Myrtle Edwards Park, Seattle, USA

Source: Seattle Parks.

Architect

Charles Anderson Landscape Architects and Architecture Design Team

Type of Area

Bay

Land/water interaction

Sandy Beach
Riprap
Promenade

Built Environment Types

Highly built
Low green

Scale of Impact

District/ neighbourhood
City
Regional

Intervention Scale (Spatial)

Linear development – multiple interventions

Project Types

Urban waterfront restoration
Outdoor recreation
Public green space regeneration

Climate

Warm temperate
Dry summer

Urban/ Rural

Inner urban area

Reconnecting the City to the River

This extensive park system in Seattle, Washington, USA comprises of the Olympic Sculpture Park, Elliot Bay Trail, Myrtle Edwards Park, Centennial Park and Elliot Bay Park and was constructed between 2001-2007. The designs were created by Charles Anderson Landscape Architects and Architecture Design Team for the consortium of Seattle Art Museum, Seattle Parks and Recreation and the Port of Seattle.

A series of sub-parks starts at the Olympic sculpture park and ends with the Elliot Bay park. This connected park system connects with the dense urban fabric at the northern and southern ends but is (or was) completely cut off from the city itself by railway tracks that run parallel to it.

The connection which has been improved since the original completion by the construction of the Olympic sculpture park. This is the main point where Myrtle Edwards park connects with the city structure to allow pedestrians and cyclists access over a bridge across the railway tracks.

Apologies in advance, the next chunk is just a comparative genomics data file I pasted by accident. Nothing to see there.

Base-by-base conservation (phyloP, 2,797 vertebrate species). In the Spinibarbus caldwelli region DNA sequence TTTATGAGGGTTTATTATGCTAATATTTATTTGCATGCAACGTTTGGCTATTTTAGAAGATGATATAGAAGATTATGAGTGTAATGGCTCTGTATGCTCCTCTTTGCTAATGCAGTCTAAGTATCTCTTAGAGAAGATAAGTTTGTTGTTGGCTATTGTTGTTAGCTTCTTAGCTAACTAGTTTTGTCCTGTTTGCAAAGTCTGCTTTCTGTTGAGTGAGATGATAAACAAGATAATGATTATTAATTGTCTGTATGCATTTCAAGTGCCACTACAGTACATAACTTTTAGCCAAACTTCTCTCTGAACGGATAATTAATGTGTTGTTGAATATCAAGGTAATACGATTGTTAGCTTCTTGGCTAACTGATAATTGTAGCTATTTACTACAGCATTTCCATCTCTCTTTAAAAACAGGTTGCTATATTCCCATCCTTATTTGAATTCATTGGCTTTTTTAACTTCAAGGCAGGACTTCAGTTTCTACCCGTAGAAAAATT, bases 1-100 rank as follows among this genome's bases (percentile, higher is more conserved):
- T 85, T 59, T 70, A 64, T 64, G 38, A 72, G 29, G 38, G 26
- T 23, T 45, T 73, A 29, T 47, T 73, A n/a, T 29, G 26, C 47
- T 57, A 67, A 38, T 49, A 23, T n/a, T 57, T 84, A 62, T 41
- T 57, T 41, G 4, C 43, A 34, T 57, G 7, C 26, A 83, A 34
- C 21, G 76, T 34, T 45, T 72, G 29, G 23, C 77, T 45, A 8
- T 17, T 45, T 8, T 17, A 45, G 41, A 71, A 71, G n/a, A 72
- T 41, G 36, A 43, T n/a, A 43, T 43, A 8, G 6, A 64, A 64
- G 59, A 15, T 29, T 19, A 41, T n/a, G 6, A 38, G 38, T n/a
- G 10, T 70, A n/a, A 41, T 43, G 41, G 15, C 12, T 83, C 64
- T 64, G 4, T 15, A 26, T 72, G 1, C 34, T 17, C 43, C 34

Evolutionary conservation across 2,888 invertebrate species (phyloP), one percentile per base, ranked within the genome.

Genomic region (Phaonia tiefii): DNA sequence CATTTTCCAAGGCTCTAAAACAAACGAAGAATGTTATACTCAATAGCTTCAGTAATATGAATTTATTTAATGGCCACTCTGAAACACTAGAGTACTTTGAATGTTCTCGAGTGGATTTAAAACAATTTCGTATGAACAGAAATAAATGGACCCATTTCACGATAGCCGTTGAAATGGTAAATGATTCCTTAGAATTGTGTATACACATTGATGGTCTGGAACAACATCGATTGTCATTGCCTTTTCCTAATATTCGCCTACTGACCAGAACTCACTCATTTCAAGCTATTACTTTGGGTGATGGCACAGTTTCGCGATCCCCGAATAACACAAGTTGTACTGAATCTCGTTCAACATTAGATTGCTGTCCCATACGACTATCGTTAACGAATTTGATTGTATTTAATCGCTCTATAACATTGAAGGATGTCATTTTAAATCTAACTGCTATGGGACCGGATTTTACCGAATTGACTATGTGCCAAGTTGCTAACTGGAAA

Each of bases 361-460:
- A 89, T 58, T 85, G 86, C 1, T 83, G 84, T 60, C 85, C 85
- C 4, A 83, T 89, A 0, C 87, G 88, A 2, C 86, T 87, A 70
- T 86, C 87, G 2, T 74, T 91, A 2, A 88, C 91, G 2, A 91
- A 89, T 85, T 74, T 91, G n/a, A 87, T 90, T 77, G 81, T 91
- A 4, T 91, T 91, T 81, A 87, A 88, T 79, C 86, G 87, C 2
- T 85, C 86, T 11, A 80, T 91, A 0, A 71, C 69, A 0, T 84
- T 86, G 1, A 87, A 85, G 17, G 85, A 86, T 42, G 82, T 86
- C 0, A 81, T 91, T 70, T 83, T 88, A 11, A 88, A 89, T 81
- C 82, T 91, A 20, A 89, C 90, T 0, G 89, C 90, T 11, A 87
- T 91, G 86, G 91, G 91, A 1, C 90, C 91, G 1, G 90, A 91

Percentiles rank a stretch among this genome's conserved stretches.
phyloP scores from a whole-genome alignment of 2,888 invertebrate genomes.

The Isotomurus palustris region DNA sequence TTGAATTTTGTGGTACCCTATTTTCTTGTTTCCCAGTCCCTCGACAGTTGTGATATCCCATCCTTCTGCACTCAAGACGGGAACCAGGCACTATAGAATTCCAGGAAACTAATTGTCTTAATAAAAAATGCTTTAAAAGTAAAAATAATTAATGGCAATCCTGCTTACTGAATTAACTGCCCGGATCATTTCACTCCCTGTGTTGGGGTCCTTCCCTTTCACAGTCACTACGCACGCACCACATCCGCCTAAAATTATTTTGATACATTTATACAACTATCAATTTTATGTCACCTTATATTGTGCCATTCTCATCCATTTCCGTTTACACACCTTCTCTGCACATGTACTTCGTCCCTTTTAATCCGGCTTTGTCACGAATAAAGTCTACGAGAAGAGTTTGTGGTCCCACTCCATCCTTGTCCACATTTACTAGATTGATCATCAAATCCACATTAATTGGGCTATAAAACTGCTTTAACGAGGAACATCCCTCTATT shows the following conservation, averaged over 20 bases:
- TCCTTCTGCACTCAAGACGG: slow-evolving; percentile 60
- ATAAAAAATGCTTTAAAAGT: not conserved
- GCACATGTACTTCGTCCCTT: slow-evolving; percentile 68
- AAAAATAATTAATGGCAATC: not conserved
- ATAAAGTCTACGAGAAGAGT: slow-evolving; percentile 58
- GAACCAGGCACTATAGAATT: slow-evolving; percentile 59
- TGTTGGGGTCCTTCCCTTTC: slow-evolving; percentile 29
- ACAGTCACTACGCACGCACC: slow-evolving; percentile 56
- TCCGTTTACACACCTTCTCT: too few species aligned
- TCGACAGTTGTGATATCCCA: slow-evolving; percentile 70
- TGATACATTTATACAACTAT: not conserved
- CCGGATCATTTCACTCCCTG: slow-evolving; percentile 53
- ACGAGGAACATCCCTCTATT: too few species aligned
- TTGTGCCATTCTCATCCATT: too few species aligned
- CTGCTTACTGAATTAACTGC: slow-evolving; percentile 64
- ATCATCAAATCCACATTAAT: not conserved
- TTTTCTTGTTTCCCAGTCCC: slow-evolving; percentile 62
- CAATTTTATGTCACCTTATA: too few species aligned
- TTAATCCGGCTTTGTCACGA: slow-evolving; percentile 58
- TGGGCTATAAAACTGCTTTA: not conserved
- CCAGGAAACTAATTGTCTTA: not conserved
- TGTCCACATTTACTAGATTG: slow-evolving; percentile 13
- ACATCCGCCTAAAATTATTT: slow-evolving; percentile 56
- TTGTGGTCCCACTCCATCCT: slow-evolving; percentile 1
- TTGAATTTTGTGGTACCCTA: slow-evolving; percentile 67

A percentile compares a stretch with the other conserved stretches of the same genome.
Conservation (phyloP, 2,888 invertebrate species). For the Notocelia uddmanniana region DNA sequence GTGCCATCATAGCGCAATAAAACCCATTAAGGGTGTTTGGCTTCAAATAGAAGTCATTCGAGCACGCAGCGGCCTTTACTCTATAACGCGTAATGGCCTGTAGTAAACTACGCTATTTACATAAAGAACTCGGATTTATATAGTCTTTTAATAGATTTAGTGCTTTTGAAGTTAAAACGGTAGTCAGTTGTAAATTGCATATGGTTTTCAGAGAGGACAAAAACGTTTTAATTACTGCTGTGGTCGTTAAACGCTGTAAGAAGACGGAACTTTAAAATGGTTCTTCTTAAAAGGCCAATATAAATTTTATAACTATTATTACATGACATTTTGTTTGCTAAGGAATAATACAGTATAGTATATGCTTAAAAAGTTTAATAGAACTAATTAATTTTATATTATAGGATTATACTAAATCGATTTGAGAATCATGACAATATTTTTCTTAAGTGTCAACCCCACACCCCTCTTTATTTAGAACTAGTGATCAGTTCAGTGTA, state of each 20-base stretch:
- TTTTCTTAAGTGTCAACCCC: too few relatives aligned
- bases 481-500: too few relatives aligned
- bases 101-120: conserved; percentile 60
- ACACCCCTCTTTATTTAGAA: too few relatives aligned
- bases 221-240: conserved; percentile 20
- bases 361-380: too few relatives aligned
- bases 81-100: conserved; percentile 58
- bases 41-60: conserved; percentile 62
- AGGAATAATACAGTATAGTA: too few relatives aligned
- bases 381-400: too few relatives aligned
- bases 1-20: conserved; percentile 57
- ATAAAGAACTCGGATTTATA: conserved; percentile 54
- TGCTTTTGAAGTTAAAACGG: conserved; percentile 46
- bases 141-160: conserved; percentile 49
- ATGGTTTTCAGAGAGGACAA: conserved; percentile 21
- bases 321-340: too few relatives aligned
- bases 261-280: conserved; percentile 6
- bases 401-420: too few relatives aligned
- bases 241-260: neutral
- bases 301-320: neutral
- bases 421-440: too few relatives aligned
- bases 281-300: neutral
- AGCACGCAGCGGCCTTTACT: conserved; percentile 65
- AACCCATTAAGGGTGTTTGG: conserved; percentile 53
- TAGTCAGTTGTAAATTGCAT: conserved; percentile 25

The layout of the park, which is generally narrow and linear consists of a separate, winding asphalt pedestrian and cycle path, equipped with resting and viewing points, lawns, sculptures and benches. The water edge consists of riprap forming small bays with gravel or shingle beaches in between which driftwood was placed to create a habitat for fish and invertebrates.

The terrestrial part includes viewing points, a rose garden, groups of trees, a cafeteria and shelters good for bird watching. The various points of attraction provide opportunities to linger, obtain direct contact with water and to relax. There are unobstructed distant views of the bay. The main activities the site promotes are walking by the bay, jogging, cycling, picnicking, photography, fishing, dog walking and exercising.

Visibility and Openness

Partly enclosed
Part horizon

Perception and Meaning

Legibility
Sense of Place
Place attachment
Accessibility
Knowledgeability

Health and Wellbeing

Restorativeness
Increased physical activities
Place affordance
Sense of being away
Tranquility

The ratings for this project show that access to the park has limitations due to the railway line immediately behind it and it is not very visible from the city side. The design quality does not have the kind of unique originality of some examples we have looked at but is fine otherwise.

The cultural heritage aspects are rated lower due to the lack of any elements to include. The park is not especially full of facilities but does not need to be for it to be successful given its location. It has little lighting and is rather exposed. It is rated very well for health and well-being apart from the sense of being away, given its industrial location.

The water connection is mainly visual as the sea is not suitable for activities and access to and from the water is limited. It has plenty of opportunities for physical activity but not formal sports nor water sports.

Overall it is a good example of an informal park making good use of a place to enhance the natural qualities but does not have the cachet of the other promenades featured here, which is why in some respects it is lower rated